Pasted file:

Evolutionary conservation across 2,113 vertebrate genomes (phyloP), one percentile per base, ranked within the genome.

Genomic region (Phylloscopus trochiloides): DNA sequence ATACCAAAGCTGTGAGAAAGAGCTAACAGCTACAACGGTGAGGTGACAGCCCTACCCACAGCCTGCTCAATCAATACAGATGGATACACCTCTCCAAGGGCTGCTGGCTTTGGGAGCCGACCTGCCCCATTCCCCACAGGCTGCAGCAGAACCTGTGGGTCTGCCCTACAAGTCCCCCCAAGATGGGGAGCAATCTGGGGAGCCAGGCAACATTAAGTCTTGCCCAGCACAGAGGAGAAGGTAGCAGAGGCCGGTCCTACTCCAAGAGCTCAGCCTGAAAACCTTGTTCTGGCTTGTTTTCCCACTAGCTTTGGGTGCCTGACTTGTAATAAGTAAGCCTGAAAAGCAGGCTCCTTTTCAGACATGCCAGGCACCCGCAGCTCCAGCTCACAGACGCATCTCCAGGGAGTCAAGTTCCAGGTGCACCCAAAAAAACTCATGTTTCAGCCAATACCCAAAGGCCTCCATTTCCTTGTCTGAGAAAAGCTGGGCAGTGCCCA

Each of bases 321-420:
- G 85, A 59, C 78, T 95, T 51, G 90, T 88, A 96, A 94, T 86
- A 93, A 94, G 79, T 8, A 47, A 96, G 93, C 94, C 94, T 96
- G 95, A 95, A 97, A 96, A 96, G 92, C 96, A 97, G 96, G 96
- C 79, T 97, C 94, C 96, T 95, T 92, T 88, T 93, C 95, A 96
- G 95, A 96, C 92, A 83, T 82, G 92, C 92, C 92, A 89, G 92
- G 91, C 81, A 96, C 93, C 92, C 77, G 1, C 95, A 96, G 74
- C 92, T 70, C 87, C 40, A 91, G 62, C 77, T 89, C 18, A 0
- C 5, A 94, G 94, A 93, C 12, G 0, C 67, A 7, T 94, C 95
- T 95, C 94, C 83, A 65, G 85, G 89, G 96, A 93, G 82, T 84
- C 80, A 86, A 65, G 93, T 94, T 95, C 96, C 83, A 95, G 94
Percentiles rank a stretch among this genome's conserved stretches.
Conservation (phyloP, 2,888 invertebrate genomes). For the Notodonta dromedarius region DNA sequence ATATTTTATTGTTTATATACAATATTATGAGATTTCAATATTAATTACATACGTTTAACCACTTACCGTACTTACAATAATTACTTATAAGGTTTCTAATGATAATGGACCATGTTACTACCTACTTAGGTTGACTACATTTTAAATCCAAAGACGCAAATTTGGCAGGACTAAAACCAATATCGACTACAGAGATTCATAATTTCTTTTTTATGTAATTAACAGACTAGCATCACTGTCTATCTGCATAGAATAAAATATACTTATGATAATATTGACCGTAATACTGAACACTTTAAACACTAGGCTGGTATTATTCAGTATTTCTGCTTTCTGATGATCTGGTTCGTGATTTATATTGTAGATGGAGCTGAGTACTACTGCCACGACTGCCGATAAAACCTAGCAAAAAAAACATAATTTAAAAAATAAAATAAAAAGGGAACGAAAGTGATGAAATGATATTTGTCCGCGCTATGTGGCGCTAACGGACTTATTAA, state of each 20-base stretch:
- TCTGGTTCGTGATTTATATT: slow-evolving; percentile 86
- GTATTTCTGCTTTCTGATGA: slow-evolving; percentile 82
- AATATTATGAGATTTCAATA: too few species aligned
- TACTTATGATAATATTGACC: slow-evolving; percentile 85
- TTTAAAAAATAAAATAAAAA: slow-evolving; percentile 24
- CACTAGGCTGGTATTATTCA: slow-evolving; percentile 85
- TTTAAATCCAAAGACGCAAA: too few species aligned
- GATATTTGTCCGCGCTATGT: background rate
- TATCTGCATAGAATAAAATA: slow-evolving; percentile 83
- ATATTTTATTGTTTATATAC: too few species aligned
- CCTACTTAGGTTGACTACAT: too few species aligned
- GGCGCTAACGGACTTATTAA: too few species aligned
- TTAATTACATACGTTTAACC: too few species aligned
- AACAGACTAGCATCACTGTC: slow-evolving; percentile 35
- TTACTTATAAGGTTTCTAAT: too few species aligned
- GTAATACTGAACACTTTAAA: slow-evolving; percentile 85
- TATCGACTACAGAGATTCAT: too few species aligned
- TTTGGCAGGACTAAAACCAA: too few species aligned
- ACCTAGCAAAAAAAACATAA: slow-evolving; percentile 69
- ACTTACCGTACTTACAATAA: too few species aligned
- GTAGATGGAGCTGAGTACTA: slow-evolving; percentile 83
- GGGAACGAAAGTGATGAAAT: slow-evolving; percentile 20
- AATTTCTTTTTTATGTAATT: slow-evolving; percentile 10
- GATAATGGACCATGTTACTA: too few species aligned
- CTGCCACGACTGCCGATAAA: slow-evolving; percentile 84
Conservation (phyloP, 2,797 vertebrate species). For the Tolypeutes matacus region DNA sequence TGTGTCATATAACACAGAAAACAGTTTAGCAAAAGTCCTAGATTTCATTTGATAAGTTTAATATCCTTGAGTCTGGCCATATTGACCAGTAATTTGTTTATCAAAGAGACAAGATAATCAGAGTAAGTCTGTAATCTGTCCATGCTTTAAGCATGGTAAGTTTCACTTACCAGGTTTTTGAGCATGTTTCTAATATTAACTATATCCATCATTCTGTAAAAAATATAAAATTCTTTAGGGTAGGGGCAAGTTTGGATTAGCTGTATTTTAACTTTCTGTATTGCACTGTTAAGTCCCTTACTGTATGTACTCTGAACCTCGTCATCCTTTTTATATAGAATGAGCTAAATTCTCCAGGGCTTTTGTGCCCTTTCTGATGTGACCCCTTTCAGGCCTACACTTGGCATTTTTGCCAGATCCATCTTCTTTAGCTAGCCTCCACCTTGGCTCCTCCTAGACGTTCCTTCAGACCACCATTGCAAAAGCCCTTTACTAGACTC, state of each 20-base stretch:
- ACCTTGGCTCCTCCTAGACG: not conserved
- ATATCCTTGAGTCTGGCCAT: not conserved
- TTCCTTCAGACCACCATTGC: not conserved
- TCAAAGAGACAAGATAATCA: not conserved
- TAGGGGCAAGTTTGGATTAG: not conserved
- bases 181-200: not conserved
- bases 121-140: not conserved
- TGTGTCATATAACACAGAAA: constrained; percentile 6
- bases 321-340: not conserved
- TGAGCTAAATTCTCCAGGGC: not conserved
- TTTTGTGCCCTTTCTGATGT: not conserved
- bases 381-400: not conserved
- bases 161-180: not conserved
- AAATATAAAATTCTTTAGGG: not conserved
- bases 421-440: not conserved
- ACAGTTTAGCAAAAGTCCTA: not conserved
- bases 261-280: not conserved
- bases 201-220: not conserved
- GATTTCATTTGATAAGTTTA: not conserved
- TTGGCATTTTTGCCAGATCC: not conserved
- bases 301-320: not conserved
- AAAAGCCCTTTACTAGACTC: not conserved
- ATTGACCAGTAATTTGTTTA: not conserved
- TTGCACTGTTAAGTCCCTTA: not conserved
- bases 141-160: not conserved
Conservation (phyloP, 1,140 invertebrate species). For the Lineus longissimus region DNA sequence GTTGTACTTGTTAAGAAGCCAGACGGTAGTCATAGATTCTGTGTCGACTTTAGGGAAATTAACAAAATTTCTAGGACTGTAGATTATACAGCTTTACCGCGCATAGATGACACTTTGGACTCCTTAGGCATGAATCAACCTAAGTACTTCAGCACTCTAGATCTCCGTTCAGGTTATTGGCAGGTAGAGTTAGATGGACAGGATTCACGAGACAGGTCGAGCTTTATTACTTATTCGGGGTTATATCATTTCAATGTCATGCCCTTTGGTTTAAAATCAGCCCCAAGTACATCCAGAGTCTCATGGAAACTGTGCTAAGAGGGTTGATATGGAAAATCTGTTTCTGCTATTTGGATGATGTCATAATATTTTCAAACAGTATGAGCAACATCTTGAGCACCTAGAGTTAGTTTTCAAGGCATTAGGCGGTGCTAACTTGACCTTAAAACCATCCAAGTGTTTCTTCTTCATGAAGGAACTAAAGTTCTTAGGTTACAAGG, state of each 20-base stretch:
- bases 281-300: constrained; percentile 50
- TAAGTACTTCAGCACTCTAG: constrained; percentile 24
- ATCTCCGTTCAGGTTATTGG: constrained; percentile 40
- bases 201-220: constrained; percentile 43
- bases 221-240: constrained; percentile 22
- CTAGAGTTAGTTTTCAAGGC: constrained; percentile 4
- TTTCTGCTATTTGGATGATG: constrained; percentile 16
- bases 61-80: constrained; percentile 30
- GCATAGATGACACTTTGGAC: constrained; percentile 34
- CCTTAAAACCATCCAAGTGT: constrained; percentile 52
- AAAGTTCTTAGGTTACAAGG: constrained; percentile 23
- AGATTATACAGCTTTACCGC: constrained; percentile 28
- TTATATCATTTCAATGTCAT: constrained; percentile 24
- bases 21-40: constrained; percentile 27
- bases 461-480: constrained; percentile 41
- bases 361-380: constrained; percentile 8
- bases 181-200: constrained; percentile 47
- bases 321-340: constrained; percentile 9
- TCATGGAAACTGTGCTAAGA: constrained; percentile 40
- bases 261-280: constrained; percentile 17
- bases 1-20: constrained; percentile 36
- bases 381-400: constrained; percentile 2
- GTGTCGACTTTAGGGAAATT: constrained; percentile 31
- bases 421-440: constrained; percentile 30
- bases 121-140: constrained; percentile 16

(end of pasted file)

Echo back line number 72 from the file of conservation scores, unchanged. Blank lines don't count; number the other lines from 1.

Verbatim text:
- bases 221-240: constrained; percentile 22